In Hollywood, Almost Anything Goes--Except for ‘Lolita,’ That Is

After seeing 90 minutes of “Lolita,” a studio head told director Adrian Lyne, then seeking U.S. distribution for his controversial movie, “The footage is unequivocally extraordinary.” Lyne never heard another word from that executive.

Another studio chief came racing out of a screening of “Lolita,” ordaining Lyne “a genius.” Executives at that studio would later say “Lolita” was essentially an art film that was too great a financial risk to release.

There may have been myriad reasons for these rejections--including that some executives simply didn’t like his movie--but in Lyne’s view, the Hollywood establishment was scared off by his $58-million screen version of Vladimir Nabokov’s 1954 novel for no other reason than it deals with the taboo subject of pedophilia.

“It had nothing to do with finances. They were frightened. Peer pressure, if you like,” said the outspoken 57-year-old British director, who has made his home in Provence, France, since 1983.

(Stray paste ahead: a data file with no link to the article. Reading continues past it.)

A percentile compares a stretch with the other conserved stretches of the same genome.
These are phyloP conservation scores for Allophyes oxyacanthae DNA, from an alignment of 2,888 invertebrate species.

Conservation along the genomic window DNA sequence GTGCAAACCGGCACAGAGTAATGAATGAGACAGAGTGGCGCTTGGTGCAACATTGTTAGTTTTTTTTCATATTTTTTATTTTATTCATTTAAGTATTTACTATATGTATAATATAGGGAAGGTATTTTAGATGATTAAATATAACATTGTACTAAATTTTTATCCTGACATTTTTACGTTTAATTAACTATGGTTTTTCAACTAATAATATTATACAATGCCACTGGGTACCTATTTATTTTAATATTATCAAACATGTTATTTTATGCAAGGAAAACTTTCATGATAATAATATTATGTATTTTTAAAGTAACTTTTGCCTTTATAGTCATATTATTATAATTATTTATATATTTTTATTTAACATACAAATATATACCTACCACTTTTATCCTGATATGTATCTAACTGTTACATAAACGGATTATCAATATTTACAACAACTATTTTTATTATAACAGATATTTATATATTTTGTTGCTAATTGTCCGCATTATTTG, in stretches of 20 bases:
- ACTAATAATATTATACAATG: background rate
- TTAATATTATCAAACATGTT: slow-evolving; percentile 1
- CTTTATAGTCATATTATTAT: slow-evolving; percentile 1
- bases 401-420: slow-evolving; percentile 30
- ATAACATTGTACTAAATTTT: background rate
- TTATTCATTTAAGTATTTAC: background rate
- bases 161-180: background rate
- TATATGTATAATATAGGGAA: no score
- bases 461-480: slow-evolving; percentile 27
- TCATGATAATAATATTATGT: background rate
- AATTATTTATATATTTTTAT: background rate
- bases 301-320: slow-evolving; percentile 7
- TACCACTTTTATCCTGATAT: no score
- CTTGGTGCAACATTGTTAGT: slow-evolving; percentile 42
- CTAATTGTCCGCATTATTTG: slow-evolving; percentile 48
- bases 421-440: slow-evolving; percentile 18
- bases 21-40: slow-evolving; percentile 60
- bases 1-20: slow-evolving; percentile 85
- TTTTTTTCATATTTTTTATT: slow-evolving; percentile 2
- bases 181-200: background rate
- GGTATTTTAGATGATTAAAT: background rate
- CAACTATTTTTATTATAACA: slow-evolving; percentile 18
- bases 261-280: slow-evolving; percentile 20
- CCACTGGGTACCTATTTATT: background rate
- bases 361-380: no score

Not even Paramount Pictures, the studio for which Lyne had delivered such blockbusters as “Flashdance,” “Fatal Attraction” and “Indecent Proposal,” would step up for what would have amounted to $10 million in marketing and release costs.

“It would have been an expensive favor,” said a source familiar with the situation.

As it turned out, Showtime Networks--a wholly owned subsidiary of Paramount’s parent company, Viacom Inc.--wound up making a $4-million deal to acquire the U.S. rights to “Lolita,” which stars Oscar-winning actor Jeremy Irons, newcomer Dominique Swain as Lolita, Melanie Griffith and Frank Langella. The two-hour, 17-minute movie will debut Sunday on the premium cable network, with three additional airings throughout the month.